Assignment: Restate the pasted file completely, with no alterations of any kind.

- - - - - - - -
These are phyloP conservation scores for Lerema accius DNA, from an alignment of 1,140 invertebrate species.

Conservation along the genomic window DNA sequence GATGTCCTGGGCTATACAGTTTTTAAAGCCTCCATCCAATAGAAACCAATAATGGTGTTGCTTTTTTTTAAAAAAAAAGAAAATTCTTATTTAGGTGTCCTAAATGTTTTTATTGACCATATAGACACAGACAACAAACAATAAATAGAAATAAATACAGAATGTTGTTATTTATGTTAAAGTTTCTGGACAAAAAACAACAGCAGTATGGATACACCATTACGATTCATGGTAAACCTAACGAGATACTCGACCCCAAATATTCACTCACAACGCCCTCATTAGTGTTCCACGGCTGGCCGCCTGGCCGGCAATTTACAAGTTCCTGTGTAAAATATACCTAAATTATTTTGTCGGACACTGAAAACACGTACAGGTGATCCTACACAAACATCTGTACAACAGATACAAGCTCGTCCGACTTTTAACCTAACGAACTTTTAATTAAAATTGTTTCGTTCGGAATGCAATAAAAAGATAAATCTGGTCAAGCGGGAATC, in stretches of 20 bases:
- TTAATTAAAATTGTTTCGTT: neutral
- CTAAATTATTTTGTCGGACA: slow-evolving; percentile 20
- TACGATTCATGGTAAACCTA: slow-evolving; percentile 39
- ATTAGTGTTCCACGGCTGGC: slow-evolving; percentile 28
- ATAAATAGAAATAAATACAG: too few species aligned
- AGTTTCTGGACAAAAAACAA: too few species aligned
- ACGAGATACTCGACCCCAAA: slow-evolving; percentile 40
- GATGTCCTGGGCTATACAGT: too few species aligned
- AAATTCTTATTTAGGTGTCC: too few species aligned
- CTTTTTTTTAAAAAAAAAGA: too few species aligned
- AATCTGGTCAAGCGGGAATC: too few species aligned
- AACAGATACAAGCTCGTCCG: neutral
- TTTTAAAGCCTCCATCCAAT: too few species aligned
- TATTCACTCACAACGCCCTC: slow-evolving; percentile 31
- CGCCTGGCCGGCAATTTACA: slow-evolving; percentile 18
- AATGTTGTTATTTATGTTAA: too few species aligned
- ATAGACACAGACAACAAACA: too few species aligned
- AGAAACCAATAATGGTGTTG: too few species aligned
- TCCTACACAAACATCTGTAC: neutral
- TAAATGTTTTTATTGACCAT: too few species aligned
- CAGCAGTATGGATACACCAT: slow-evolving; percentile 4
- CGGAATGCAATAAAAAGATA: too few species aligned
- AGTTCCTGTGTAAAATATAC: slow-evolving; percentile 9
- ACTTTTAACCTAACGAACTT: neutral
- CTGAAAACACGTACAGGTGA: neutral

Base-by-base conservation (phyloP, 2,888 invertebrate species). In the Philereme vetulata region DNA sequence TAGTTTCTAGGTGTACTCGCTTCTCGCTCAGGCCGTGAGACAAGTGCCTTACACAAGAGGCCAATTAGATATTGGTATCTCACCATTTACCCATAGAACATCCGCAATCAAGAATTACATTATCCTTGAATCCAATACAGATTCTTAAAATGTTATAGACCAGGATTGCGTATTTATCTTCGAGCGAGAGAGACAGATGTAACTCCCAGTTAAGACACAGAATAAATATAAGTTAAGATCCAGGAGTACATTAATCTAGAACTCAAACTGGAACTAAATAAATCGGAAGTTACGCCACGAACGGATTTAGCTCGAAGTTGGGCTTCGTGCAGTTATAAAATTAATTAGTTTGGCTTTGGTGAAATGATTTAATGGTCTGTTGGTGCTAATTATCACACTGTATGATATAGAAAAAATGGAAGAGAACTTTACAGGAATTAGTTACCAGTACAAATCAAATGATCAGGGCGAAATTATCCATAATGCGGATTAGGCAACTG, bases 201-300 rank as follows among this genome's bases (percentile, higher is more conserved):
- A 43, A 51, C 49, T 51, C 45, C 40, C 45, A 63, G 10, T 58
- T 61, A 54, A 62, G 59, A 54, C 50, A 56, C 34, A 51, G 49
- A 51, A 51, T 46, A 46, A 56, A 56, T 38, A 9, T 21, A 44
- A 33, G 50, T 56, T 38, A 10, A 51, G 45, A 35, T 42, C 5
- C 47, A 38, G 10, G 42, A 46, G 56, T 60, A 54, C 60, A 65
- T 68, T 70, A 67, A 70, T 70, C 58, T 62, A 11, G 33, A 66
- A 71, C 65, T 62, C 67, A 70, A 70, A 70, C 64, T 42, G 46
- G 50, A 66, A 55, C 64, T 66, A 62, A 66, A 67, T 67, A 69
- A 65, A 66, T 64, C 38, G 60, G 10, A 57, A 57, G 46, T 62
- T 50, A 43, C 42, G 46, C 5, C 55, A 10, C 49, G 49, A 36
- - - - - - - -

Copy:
These are phyloP conservation scores for Lerema accius DNA, from an alignment of 1,140 invertebrate species.

Conservation along the genomic window DNA sequence GATGTCCTGGGCTATACAGTTTTTAAAGCCTCCATCCAATAGAAACCAATAATGGTGTTGCTTTTTTTTAAAAAAAAAGAAAATTCTTATTTAGGTGTCCTAAATGTTTTTATTGACCATATAGACACAGACAACAAACAATAAATAGAAATAAATACAGAATGTTGTTATTTATGTTAAAGTTTCTGGACAAAAAACAACAGCAGTATGGATACACCATTACGATTCATGGTAAACCTAACGAGATACTCGACCCCAAATATTCACTCACAACGCCCTCATTAGTGTTCCACGGCTGGCCGCCTGGCCGGCAATTTACAAGTTCCTGTGTAAAATATACCTAAATTATTTTGTCGGACACTGAAAACACGTACAGGTGATCCTACACAAACATCTGTACAACAGATACAAGCTCGTCCGACTTTTAACCTAACGAACTTTTAATTAAAATTGTTTCGTTCGGAATGCAATAAAAAGATAAATCTGGTCAAGCGGGAATC, in stretches of 20 bases:
- TTAATTAAAATTGTTTCGTT: neutral
- CTAAATTATTTTGTCGGACA: slow-evolving; percentile 20
- TACGATTCATGGTAAACCTA: slow-evolving; percentile 39
- ATTAGTGTTCCACGGCTGGC: slow-evolving; percentile 28
- ATAAATAGAAATAAATACAG: too few species aligned
- AGTTTCTGGACAAAAAACAA: too few species aligned
- ACGAGATACTCGACCCCAAA: slow-evolving; percentile 40
- GATGTCCTGGGCTATACAGT: too few species aligned
- AAATTCTTATTTAGGTGTCC: too few species aligned
- CTTTTTTTTAAAAAAAAAGA: too few species aligned
- AATCTGGTCAAGCGGGAATC: too few species aligned
- AACAGATACAAGCTCGTCCG: neutral
- TTTTAAAGCCTCCATCCAAT: too few species aligned
- TATTCACTCACAACGCCCTC: slow-evolving; percentile 31
- CGCCTGGCCGGCAATTTACA: slow-evolving; percentile 18
- AATGTTGTTATTTATGTTAA: too few species aligned
- ATAGACACAGACAACAAACA: too few species aligned
- AGAAACCAATAATGGTGTTG: too few species aligned
- TCCTACACAAACATCTGTAC: neutral
- TAAATGTTTTTATTGACCAT: too few species aligned
- CAGCAGTATGGATACACCAT: slow-evolving; percentile 4
- CGGAATGCAATAAAAAGATA: too few species aligned
- AGTTCCTGTGTAAAATATAC: slow-evolving; percentile 9
- ACTTTTAACCTAACGAACTT: neutral
- CTGAAAACACGTACAGGTGA: neutral

Base-by-base conservation (phyloP, 2,888 invertebrate species). In the Philereme vetulata region DNA sequence TAGTTTCTAGGTGTACTCGCTTCTCGCTCAGGCCGTGAGACAAGTGCCTTACACAAGAGGCCAATTAGATATTGGTATCTCACCATTTACCCATAGAACATCCGCAATCAAGAATTACATTATCCTTGAATCCAATACAGATTCTTAAAATGTTATAGACCAGGATTGCGTATTTATCTTCGAGCGAGAGAGACAGATGTAACTCCCAGTTAAGACACAGAATAAATATAAGTTAAGATCCAGGAGTACATTAATCTAGAACTCAAACTGGAACTAAATAAATCGGAAGTTACGCCACGAACGGATTTAGCTCGAAGTTGGGCTTCGTGCAGTTATAAAATTAATTAGTTTGGCTTTGGTGAAATGATTTAATGGTCTGTTGGTGCTAATTATCACACTGTATGATATAGAAAAAATGGAAGAGAACTTTACAGGAATTAGTTACCAGTACAAATCAAATGATCAGGGCGAAATTATCCATAATGCGGATTAGGCAACTG, bases 201-300 rank as follows among this genome's bases (percentile, higher is more conserved):
- A 43, A 51, C 49, T 51, C 45, C 40, C 45, A 63, G 10, T 58
- T 61, A 54, A 62, G 59, A 54, C 50, A 56, C 34, A 51, G 49
- A 51, A 51, T 46, A 46, A 56, A 56, T 38, A 9, T 21, A 44
- A 33, G 50, T 56, T 38, A 10, A 51, G 45, A 35, T 42, C 5
- C 47, A 38, G 10, G 42, A 46, G 56, T 60, A 54, C 60, A 65
- T 68, T 70, A 67, A 70, T 70, C 58, T 62, A 11, G 33, A 66
- A 71, C 65, T 62, C 67, A 70, A 70, A 70, C 64, T 42, G 46
- G 50, A 66, A 55, C 64, T 66, A 62, A 66, A 67, T 67, A 69
- A 65, A 66, T 64, C 38, G 60, G 10, A 57, A 57, G 46, T 62
- T 50, A 43, C 42, G 46, C 5, C 55, A 10, C 49, G 49, A 36